MANILA (Reuters) – Facebook has yet to find evidence that user-reported accounts that proliferated in the Philippines at the weekend had engaged in malicious and coordinated acts, the world’s biggest social network said on Thursday.
FILE PHOTO: The logo of Facebook is seen in Davos, Switzerland Januar 20, 2020. Picture taken January 20, 2020. REUTERS/Arnd Wiegmann – RC2ZJE9J2LZP/File Photo/File Photo
A deluge of impostor accounts using the identities of students, journalists and government officials alarmed social media users and prompted an investigation by government agencies.
“At this time, we have not seen evidence of the reported accounts engaging in coordinated or malicious activity focused on creating fake accounts,” Facebook said in a statement.
It saw no evidence of a sudden surge in the creation of accounts, but said reports on impersonation and fake accounts had spiked.
The University of the Philippines first identified the accounts over the weekend following a protest a week ago about a controversial anti-terror bill approved by the legislature.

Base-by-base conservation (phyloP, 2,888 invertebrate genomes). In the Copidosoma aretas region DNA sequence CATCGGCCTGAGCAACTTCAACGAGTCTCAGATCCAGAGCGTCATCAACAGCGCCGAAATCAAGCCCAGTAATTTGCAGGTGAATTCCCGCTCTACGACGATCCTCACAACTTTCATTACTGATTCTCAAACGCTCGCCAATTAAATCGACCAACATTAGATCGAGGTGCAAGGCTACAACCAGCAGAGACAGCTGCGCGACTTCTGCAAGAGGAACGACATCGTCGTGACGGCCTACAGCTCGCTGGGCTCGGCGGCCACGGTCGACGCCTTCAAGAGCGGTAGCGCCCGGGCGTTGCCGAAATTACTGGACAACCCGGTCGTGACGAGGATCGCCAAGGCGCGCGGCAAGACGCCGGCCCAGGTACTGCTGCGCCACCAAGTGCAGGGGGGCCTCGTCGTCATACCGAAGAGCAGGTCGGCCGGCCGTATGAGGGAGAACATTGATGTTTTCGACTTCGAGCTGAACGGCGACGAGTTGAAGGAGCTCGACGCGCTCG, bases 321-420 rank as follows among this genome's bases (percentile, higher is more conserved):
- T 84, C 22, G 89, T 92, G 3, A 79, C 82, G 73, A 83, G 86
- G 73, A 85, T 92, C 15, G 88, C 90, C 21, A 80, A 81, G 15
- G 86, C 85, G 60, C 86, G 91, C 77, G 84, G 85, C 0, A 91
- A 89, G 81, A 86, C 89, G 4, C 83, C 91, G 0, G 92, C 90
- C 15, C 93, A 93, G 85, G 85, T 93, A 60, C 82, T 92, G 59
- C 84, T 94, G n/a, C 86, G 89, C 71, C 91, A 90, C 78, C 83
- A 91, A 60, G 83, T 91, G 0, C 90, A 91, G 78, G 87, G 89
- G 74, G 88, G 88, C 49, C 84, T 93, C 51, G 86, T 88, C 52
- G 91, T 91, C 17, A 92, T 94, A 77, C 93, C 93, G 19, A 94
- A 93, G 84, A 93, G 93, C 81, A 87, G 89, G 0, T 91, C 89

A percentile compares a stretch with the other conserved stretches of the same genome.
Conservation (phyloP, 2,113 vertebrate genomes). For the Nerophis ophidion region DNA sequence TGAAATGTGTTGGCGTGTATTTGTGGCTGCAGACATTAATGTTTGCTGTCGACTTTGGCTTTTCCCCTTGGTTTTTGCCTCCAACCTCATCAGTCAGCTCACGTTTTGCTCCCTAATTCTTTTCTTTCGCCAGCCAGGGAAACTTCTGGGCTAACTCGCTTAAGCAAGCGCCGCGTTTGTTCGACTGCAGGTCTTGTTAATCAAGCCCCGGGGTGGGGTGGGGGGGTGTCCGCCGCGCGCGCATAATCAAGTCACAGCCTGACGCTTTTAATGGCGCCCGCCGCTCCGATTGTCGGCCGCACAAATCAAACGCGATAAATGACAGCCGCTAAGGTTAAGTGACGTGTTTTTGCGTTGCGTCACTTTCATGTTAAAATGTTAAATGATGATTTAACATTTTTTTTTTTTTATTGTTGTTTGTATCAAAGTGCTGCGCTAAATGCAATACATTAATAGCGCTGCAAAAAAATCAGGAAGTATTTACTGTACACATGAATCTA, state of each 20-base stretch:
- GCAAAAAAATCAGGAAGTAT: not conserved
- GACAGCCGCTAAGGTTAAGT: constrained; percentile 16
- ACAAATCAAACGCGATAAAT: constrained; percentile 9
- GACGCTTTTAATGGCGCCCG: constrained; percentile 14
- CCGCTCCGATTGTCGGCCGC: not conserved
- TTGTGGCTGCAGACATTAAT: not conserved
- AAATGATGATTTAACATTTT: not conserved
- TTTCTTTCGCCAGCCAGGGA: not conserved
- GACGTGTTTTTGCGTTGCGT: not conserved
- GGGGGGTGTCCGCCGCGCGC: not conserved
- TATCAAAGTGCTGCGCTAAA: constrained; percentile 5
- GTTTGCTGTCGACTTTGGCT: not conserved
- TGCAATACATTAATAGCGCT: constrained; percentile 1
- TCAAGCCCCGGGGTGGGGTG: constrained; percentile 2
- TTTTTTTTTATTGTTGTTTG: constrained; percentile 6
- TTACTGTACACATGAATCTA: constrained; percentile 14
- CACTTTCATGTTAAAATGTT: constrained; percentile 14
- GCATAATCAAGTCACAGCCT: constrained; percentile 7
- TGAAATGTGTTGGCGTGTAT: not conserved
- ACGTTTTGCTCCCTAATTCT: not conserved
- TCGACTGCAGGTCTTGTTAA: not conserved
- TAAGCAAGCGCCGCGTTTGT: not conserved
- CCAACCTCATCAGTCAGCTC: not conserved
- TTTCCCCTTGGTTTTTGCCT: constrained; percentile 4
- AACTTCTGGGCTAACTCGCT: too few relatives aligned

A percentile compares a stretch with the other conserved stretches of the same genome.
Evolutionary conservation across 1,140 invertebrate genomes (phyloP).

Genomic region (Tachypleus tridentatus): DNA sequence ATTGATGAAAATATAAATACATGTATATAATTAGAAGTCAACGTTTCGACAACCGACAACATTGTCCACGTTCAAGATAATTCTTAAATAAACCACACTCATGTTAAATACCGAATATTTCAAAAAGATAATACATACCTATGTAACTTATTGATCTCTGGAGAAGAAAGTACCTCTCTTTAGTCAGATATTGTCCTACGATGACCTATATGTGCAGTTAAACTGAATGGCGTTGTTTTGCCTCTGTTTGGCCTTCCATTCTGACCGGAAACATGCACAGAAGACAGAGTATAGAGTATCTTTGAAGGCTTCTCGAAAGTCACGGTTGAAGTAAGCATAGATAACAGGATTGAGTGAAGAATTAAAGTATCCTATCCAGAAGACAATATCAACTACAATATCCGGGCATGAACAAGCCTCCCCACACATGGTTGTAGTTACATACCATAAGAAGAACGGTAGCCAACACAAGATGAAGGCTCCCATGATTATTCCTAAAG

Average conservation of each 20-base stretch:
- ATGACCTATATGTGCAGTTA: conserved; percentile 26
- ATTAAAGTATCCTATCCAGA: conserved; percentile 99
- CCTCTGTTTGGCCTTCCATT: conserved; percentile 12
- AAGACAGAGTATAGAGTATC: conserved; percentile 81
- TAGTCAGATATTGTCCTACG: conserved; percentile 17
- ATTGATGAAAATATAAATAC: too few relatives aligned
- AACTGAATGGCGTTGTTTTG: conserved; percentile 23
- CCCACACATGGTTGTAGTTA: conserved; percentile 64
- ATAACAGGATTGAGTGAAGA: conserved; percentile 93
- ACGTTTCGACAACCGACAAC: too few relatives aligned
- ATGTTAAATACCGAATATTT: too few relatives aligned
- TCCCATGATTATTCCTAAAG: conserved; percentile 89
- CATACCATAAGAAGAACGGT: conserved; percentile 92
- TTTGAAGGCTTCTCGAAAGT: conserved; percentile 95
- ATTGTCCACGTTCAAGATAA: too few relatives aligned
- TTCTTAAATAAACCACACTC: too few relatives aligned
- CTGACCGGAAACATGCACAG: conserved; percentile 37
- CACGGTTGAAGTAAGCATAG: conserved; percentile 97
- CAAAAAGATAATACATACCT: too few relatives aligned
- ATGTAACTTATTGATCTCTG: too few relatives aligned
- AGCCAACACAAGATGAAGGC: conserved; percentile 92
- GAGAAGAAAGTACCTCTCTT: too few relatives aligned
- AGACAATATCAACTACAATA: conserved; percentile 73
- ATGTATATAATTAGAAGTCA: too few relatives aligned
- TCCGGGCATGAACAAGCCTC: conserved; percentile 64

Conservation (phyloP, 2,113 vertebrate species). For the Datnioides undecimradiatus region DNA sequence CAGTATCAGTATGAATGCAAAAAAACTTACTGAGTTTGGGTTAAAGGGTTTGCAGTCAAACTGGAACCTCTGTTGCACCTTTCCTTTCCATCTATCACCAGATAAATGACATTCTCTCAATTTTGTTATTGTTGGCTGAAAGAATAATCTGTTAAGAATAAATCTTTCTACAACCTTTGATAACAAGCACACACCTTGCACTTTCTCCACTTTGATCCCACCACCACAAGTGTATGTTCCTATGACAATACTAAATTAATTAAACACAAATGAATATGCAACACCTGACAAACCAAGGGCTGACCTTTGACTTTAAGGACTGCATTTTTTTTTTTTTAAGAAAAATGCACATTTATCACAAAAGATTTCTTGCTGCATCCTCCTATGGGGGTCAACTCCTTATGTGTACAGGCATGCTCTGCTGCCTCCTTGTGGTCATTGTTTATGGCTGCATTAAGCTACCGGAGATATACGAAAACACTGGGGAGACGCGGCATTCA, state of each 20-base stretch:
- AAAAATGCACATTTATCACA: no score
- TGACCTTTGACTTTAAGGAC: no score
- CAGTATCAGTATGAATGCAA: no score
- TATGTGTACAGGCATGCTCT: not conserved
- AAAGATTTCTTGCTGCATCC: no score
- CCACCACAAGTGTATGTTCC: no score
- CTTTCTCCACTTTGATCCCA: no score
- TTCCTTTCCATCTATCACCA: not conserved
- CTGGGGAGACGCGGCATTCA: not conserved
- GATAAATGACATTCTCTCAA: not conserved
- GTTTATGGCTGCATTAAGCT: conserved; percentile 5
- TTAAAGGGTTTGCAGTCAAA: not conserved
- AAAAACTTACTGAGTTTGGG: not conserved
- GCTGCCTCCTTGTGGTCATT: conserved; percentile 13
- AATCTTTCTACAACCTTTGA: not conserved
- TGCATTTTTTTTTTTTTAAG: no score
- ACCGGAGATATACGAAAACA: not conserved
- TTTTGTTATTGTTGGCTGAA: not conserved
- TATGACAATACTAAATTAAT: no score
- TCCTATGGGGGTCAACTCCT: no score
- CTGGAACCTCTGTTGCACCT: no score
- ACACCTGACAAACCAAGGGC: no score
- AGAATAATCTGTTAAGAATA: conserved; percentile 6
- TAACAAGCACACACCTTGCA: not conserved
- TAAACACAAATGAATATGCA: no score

Those spotted had carried names of students who were among eight people arrested at the protest.
The country’s cybercrime department plans to dig deeper into the issue and conduct a joint investigation with law enforcement agencies, Justice Secretary Menardo Guevarra told Reuters.
The social media giant said it would continue validating the authenticity of user accounts and prioritise the removal of those violating its policies.
Filipinos top the world in time spent on social media, according to a recent study.
Platforms like Facebook have become political battlegrounds and have helped strengthen President Rodrigo Duterte’s support base, having been instrumental in his election victory in 2016 and a rout by his allies in mid-term polls last year.
The Duterte administration has repeatedly denied allegations that it has allowed the abuse and manipulation of social media by its supporters to harass and discredit opponents.
Facebook in May said it estimated the prevalence of fake accounts among its worldwide monthly active users at 5%.
Reporting by Neil Jerome Morales; Editing by Martin Petty